This study also has come under criticism. For example, despite the assertion of neurological damage in the 23 most symptomatic subjects, there were no statistically significant differences on neurological examination between cases and controls, and a panel of neurologists concluded that the confusion–ataxia syndrome was not specifically defined by their standard clinical neurological exams. Furthermore, the changes noted on evoked potentials and saccadic velocity were nonspecific compared to larger control populations. Moreover, evoked potentials have limited utility in evaluating patients with possible neurological disorders; their major purpose is to look for evidence of demyelination, which would not be useful in persons suspected of having OPIDN—classically, a distal axonal neuropathy, not a permanently demyelinating disorder of the brain stem and spinal cord. Although a statistically significant difference in interpeak latencies related to PB was reported on the somatosensory evoked potentials in the 23 cases compared with the 20 healthy controls, there were no significant differences between the results in veterans and the authors’ own laboratory’s established normative values from healthy people. Some “statistically significant” differences are expected by chance alone when a large number of tests are performed on a small number of patients, and in this instance, no adjustment was made for “multiple comparisons.”
Some findings had uncertain clinical relevance (e.g., asymmetric nystagmus velocities following caloric stimulation in patients complaining of arthralgia, myalgia, and weakness). Electromyography shows abnormalities in individuals with OPIDN, but single-fiber EMG results were normal in the Haley study. Thus, the clinical data presented provide little evidence with which to conclude that these patients had a neuropathic process, and it is difficult to interpret the findings of a battery of neurological tests under these conditions. For example, five veterans with confusion–ataxia and three with arthromyoneuropathy had peripheral neurophysiological tests (nerve conduction studies, electromyography, single-fiber EMG, and quantitative sensory tests) that were normal, whereas most of the veterans with syndrome 3 (symptoms consistent with peripheral neuropathy) had no findings consistent with this peripheral neuropathy, which calls into question the validity of the symptoms as a measure of neurological damage. The principal limitation of this nested case-control study, in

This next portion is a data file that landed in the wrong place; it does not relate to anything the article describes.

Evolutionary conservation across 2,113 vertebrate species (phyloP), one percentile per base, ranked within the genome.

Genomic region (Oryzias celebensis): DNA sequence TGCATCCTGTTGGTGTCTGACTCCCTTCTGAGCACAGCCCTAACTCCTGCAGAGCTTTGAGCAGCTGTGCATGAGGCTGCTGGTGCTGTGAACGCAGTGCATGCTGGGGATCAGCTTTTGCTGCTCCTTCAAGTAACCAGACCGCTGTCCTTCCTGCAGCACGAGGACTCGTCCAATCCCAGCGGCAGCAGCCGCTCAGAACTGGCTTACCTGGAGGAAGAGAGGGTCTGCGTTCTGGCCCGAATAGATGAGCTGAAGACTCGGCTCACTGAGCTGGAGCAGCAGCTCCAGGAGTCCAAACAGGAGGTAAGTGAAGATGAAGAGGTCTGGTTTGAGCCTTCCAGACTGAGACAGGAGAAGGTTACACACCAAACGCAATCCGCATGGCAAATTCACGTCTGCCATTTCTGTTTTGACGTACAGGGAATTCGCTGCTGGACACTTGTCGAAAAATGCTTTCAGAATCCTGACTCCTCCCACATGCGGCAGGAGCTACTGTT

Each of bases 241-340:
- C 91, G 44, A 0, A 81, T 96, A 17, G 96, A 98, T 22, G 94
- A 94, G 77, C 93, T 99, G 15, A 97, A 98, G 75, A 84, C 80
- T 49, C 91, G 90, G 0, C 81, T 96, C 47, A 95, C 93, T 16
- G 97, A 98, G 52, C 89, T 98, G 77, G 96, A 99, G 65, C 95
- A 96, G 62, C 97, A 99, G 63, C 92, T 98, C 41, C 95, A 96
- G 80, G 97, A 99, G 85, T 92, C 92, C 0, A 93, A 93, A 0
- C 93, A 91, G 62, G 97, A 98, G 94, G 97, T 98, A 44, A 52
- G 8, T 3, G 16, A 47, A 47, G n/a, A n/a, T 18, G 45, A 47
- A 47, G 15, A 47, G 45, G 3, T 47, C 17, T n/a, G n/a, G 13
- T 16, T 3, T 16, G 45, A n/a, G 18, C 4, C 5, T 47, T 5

addition to the limitations of the Seabees study population described above, is the lack of clinical validity of measures used to infer neurological damage.
A more recent study (Haley et al., 1999) investigated genetic polymorphisms of PON1 and BuChE in 45 subjects (cases and controls), who had been reported by Haley and colleagues in the previously described case-control study. The authors measured serum activity levels of various allozymes to test the hypothesis that differences in allozyme levels might have put some Gulf War veterans at higher risk of neurological damage from exposure to environmental chemicals that require these enzymes for detoxification. The study found that ill veterans with the neurological symptom complexes described were more likely to have the R allele of the PON1 gene (heterozygous QR or homozygous R) than to be homozygous Q. They found that low activity of the PON1-type Q arylesterase allozyme distinguished ill veterans from controls better than the PON1 genotype alone or the activity levels of the type R arylesterase allozyme, total arylesterase, total paraoxonase, or BuChE. The authors found that a history of advanced acute toxicity after taking PB was also correlated with low PON1-type Q arylesterase activity.
A major criticism of this study is that type Q, the allozyme of PON1 that most efficiently hydrolyzes several organophosphates (sarin, soman, and diazinon), does not hydrolyze PB (unpublished data from their laboratories cited by the authors); thus, the interpretation of lowered levels of this enzyme is uncertain insofar as it relates to PB use in ill Gulf War veterans.
A study of U.K. servicemen who served in the Gulf War (Unwin et al., 1999) addressed PB exposure. This cross-sectional postal survey of Gulf War veterans (n = 4,248), Bosnia conflict veterans (n = 4,250), and those serving during the Gulf War but not deployed there (n = 4,246) found a greater perception of worse physical health in the Gulf War cohort. Gulf War veterans reported all symptoms and disorders more commonly than the comparison cohort. All of the self-reported exposures showed associations with all outcome measures in the three cohorts. Three exposures were reported more frequently by Gulf War veterans than by the other cohorts: exposure to burning oil-well smoke, vaccination against biological warfare agents, and CW protection measures. Very small proportions of the Bosnia and nondeployed Gulf War era veterans reported exposure to PB, 1.9 percent and 5.2 percent, respectively, compared to 81.6 percent of deployed Gulf War veterans. Nevertheless, the association of symptoms with self-reported PB use was not different between the three cohorts with elevated odds ratios observed for the three principal health outcome measures in all three cohorts.